The best way to manage risk associated with potential disruptions within your sales tax department is to maintain thorough documentation of your department’s compliance processes. Process documentation helps to reduce confusion related to process responsibility among staff members, can serve as training material for new staff, and can help non-department members understand department responsibilities.
The following areas at a minimum should be included in your documentation:
- Data Management: Include a list of source reports for monthly sales & use taxes, what systems the reports are generated from, who is responsible for generating the reports, where the reports are stored, and when they are available each month. Also include a description of what information from each report is used and how.
- Tax Calendar: Maintain a listing of all tax returns that are filed for each company, who is responsible for filing the returns, account IDs, filing frequencies, due dates, login credentials, payment methods, and reporting methods.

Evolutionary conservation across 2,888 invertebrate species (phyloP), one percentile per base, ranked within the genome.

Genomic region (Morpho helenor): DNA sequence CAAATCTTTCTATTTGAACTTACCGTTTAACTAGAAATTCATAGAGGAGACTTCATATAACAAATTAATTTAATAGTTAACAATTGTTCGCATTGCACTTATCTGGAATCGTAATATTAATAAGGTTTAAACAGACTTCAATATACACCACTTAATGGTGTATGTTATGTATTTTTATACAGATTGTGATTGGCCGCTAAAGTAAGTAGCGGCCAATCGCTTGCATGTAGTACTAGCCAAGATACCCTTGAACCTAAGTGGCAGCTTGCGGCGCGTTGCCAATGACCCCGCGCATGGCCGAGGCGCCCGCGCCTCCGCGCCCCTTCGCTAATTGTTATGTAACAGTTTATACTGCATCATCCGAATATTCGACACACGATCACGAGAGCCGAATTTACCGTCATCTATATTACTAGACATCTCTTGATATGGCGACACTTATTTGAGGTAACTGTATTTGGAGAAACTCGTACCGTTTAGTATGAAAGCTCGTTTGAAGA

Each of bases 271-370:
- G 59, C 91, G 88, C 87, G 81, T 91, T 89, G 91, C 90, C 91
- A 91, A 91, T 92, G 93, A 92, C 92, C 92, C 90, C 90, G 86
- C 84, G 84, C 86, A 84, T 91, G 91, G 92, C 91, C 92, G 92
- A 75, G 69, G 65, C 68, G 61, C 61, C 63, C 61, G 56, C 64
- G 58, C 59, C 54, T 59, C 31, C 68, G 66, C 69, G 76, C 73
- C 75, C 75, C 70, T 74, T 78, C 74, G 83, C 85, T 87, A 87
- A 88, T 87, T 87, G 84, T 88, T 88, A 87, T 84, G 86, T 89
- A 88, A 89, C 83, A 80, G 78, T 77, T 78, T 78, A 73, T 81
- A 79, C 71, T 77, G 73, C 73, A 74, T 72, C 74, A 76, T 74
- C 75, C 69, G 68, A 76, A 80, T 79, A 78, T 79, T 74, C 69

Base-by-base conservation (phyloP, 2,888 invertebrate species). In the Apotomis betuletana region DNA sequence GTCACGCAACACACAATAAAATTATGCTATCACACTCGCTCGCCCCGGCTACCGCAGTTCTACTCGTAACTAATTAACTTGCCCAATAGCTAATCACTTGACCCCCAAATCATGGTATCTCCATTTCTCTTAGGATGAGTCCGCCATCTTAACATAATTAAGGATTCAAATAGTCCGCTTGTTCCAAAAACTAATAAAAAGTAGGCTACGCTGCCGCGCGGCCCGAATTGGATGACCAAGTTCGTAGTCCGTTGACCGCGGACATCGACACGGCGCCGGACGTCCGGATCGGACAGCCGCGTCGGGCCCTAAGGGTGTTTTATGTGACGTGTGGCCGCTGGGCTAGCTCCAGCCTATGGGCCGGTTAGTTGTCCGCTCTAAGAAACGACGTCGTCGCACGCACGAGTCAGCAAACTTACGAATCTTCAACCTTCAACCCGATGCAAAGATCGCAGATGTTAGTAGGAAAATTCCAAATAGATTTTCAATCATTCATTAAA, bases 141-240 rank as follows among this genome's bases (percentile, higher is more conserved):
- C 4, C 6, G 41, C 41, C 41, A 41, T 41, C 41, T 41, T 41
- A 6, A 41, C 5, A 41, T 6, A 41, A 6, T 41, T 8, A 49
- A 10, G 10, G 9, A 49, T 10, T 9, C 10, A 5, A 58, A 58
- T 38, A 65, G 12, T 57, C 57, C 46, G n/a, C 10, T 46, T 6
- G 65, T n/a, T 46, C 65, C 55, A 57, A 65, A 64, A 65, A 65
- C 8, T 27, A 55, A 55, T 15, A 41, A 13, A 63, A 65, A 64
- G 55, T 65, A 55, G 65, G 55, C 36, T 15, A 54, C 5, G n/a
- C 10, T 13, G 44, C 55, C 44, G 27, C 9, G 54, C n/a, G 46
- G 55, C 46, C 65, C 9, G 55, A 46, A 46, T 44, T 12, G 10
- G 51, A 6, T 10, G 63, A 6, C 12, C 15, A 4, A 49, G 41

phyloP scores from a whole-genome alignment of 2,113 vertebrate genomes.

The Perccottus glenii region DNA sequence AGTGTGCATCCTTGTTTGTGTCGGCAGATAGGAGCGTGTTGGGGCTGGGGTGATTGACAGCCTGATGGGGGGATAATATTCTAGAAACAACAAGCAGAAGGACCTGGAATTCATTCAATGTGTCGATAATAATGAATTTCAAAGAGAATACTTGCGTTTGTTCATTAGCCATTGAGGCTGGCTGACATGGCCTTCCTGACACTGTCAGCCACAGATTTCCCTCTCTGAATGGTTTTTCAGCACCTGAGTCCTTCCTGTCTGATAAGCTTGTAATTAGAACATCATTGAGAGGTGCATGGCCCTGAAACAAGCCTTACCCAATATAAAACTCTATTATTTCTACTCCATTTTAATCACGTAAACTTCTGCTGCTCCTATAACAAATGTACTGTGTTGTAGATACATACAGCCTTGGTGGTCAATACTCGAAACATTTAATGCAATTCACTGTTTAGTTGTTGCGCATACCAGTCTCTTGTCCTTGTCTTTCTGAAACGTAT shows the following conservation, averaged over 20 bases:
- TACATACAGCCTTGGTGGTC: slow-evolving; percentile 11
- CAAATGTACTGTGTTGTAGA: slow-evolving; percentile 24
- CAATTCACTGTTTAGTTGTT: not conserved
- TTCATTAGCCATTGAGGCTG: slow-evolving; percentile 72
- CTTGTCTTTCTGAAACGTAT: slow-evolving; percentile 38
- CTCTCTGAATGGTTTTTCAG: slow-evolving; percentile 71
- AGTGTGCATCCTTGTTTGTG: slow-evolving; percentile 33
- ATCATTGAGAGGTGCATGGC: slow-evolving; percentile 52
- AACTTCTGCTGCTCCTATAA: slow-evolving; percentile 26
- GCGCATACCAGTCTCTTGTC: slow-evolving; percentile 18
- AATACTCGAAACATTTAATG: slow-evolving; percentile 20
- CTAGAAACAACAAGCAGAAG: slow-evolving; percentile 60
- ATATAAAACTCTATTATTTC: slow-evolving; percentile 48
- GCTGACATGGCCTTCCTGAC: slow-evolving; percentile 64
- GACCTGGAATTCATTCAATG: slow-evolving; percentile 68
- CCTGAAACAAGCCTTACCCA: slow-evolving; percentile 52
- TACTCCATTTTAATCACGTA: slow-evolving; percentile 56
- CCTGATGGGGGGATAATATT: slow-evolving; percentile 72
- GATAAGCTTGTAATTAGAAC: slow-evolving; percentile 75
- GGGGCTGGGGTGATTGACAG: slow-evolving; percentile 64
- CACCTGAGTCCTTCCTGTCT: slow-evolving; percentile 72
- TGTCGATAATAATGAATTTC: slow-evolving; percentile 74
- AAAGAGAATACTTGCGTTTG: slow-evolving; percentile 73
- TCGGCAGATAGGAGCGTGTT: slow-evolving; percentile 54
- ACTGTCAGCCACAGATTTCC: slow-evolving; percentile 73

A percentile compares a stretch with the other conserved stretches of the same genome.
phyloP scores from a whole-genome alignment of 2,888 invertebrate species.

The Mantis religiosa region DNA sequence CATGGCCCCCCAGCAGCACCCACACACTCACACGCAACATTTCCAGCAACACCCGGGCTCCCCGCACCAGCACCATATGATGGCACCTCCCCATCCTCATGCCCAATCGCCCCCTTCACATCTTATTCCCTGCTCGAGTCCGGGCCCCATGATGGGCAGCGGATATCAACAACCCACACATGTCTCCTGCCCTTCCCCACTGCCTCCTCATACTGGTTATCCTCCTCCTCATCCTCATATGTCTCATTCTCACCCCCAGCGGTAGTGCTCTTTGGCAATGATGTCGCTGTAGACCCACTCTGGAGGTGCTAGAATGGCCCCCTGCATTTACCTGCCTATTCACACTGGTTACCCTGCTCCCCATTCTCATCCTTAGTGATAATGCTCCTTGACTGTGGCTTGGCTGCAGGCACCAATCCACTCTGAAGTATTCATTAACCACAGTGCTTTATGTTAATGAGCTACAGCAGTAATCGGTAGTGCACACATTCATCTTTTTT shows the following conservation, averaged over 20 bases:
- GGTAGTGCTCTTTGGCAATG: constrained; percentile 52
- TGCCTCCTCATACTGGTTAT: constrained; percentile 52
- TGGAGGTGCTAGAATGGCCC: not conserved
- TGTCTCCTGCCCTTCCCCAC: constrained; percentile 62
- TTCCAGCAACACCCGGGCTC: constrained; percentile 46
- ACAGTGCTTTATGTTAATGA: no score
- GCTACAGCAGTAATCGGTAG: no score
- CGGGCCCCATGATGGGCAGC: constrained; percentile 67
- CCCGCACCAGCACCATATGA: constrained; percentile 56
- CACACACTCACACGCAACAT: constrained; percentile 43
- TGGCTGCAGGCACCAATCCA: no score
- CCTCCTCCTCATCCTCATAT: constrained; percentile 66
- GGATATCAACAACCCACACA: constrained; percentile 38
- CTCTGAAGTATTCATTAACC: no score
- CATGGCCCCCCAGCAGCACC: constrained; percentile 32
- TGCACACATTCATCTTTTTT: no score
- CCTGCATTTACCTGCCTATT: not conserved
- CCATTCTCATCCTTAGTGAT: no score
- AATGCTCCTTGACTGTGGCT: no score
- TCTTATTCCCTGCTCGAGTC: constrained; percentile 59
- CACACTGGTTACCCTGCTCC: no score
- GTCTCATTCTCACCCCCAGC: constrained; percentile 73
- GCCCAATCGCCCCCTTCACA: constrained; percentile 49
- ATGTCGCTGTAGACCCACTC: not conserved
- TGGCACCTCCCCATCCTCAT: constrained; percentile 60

- Return Specific Instructions: Document all return specific requirements such as manual adjustments, prepayment calculation methods, and credit reporting.
- Document management: List all documentation and backup workpapers that are stored for each return and where they are located.
- Reconciliation Procedures: List all G/L accounts that are impacted by the compliance process and the specific reconciliation procedures for each account
This level of documentation will be managed by your sales tax outsourcing partner if you choose to outsource your sales tax compliance process.
However, if you choose to manage sales tax compliance internally, by keeping thorough documentation of your processes the benefits will reveal themselves in terms of time savings, accuracy, and ease of transitions, when or if you experience some type of internal disruption.